When a last round loss at the Gold Coast Zonal in April cost Alex Wohl a place in the
World Championship tournament, the burly Queenslander declared
he would give up chess. Wohl sold most of his library of chess books to the local chess club and moved to Byron Bay and for six months the Australian International Master kept to his pledge.
However in September Wohl was spotted spectating at a Grand Prix tournament, although
he maintained that he was very hapy to be watching and
not playing. Yet by October Wohl was playing and winning the Greater Sydney Open and in November Wohl was back on the international circuit with results so far which have been excellent.
At last month's American Open in LA, Wohl led for much of the event, his biggest scalp
being GM Alex Yermolinsky. (Wohl eventually fell to the winner, GM Eduard Gufeld.) Wohl
then travelled to Mexico for a tournament which doubled as an archaeological tour, the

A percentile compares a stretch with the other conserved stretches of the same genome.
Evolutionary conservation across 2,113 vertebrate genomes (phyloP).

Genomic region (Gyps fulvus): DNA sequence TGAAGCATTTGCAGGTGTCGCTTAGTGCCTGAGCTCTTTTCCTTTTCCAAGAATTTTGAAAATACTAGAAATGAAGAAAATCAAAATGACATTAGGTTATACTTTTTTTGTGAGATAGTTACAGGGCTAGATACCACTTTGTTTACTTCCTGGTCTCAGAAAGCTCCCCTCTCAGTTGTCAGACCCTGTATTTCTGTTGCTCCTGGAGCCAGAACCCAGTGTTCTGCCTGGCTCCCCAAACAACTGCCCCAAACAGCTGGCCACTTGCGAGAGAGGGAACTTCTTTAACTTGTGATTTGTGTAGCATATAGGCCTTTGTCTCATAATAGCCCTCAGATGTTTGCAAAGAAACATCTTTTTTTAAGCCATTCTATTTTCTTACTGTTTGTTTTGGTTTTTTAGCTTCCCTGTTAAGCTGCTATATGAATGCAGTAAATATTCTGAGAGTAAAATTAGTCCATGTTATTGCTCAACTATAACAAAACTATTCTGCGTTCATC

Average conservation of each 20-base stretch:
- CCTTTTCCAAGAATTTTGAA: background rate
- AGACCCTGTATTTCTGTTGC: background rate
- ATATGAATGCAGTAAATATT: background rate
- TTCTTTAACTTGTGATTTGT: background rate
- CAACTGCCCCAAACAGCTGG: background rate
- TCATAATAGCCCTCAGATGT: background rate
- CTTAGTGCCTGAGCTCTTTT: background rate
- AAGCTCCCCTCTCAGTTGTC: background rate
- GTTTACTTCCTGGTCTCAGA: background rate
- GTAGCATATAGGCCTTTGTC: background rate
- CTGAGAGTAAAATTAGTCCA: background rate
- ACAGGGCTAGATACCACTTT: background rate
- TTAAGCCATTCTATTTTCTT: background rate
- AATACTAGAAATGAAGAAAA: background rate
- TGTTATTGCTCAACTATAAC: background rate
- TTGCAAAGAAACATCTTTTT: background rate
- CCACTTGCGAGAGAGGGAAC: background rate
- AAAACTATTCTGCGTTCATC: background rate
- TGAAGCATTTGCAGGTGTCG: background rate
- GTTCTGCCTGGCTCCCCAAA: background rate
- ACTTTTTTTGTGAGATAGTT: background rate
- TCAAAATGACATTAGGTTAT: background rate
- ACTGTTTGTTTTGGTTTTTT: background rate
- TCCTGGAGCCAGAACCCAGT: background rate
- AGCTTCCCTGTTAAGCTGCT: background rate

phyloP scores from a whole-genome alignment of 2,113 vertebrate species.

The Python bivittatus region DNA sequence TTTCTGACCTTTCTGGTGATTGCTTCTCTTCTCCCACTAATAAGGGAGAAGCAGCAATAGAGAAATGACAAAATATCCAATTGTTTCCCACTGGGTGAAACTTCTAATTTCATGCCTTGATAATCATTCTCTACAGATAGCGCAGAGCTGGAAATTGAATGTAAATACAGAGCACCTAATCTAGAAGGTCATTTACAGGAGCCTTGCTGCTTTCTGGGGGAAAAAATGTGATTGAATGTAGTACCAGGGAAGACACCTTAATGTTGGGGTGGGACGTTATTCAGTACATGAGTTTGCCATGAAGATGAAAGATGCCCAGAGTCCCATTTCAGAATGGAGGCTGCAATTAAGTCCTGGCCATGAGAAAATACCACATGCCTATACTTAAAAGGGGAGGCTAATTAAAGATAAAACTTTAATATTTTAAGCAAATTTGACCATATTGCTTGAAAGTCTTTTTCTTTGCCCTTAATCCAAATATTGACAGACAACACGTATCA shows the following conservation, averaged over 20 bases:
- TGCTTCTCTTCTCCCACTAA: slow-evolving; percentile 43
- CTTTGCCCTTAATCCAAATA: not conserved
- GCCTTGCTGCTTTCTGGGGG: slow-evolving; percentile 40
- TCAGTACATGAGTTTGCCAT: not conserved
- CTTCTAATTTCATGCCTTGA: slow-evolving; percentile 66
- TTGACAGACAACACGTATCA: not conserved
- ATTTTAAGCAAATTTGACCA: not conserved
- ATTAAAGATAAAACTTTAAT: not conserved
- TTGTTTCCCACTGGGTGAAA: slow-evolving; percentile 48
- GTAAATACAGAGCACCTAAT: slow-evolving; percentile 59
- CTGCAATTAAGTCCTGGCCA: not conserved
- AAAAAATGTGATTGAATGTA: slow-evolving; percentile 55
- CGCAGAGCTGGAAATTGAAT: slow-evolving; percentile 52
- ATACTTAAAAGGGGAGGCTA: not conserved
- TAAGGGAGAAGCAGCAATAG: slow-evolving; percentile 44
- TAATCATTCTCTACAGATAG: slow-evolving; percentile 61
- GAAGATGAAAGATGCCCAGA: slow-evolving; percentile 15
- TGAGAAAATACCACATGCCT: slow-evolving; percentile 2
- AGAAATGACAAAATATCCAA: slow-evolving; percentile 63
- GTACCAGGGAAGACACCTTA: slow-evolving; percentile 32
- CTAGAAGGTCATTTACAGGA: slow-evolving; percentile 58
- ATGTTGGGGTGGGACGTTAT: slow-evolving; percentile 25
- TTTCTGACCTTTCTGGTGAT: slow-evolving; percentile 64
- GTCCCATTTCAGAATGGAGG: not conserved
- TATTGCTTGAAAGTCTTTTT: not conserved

games moving from town to town around the country.
Wohl again raced out of the blocks with 3/3 - GM Jesus Noguieras was one of his victims - before falling back to the pack later in the event. Nonetheless, his 6/9 final score earned him a proze of $2,000.
His post-retirement form has now virtually guaranteed Wohl a place in the 2000 Olympic
team, probably on board three, while giving food for thought
for active players such as Stephen Solomon who are struggling to regain form; could a six-month break from the game be the formula for renewed success?
1999 American Open
Opening: Alekhine's Defence
#1.e4 Nf6 2.e5 Nd5 3.d4 d6 4.c4 Nb6 5.exd6#
Wohl is normally found behind the Black pieces in this opening, and here he chooses a poisonous system against which he has sometimes struggled.
#5...cxd6 6.Nc3 g6 7.Be3 Bg7 8.Rc1 0-0 9.h4 Nc6 10.d5 Ne5 11.b3 Ng4#
11...h5 would better test White's idea.
#12.Bd4 Bh6?! 13.h5! Bxc1 14.hxg6 fxg6 15.Qxc1 e5#
Rather desperate, but with a super-bishop on d4 and an open h file, White already has excellent compensation for the sacrificed material.
#16.dxe6 Qe7 17.f3 Qxe6+ 18.Nge2 Nf6 19.Qh6 Rf7 20.Kd1 Re7#
20...Nh5 21.g4 helps little.
#21.Nf4!! Qe1+ 22.Kc2 Bf5+ 23.Bd3 Bxd3+ 24.Kxd3 Qg3 25.Bxf6 Rf7 26.Ne4 1-0#